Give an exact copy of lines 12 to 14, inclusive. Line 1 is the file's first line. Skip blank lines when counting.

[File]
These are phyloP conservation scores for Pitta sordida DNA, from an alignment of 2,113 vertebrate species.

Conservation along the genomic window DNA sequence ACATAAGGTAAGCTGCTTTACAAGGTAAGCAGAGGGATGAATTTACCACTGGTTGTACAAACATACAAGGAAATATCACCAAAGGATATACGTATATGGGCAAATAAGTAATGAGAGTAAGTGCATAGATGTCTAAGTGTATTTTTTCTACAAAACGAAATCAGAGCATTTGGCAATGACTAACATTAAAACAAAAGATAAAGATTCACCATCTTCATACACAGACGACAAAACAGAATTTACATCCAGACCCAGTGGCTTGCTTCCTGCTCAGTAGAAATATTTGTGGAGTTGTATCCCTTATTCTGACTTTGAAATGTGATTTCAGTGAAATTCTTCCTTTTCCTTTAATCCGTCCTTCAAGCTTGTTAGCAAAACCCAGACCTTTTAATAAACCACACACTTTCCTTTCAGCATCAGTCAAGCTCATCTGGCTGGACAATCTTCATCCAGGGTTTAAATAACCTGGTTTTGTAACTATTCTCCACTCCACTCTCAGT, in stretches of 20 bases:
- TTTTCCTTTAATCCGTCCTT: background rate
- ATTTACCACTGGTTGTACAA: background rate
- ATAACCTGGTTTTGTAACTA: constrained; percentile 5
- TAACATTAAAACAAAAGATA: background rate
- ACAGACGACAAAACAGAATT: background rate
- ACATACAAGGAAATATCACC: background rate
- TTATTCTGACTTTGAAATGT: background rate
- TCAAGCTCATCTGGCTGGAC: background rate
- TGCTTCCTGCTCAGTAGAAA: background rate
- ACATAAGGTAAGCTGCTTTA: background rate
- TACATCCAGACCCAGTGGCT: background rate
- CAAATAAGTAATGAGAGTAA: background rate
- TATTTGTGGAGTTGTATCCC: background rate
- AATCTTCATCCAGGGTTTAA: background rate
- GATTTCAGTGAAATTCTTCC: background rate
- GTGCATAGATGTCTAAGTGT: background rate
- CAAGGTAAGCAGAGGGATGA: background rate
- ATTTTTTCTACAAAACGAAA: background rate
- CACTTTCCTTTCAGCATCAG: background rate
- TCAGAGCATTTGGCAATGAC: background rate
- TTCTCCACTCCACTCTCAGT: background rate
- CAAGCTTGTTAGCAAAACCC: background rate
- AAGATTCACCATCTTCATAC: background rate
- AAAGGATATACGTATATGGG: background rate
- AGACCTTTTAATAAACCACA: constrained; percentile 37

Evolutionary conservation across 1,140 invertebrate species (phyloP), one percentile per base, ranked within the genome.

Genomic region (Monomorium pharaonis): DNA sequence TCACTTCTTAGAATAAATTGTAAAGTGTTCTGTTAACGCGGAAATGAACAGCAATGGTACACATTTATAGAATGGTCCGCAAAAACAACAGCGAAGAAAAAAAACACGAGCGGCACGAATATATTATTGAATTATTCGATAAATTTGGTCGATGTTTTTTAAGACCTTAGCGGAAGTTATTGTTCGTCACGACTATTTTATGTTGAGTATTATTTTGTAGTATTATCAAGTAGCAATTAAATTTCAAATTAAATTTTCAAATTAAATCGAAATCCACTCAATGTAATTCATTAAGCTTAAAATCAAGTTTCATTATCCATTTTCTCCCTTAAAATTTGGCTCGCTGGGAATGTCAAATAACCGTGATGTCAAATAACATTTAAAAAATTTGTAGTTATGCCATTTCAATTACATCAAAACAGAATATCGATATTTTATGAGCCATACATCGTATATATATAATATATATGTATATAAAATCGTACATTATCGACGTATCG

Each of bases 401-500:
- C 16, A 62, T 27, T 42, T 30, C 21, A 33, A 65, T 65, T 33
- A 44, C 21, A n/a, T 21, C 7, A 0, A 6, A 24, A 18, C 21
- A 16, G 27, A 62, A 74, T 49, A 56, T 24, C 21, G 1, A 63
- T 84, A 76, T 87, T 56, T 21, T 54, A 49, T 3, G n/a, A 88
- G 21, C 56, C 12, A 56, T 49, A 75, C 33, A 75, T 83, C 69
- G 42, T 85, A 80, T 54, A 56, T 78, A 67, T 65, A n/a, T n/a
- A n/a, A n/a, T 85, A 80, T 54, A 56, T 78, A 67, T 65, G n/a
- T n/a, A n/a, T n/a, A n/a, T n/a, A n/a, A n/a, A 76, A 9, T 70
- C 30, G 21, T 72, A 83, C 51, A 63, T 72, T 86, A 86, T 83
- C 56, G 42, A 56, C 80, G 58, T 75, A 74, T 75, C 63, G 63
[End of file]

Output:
- ACATAAGGTAAGCTGCTTTA: background rate
- TACATCCAGACCCAGTGGCT: background rate
- CAAATAAGTAATGAGAGTAA: background rate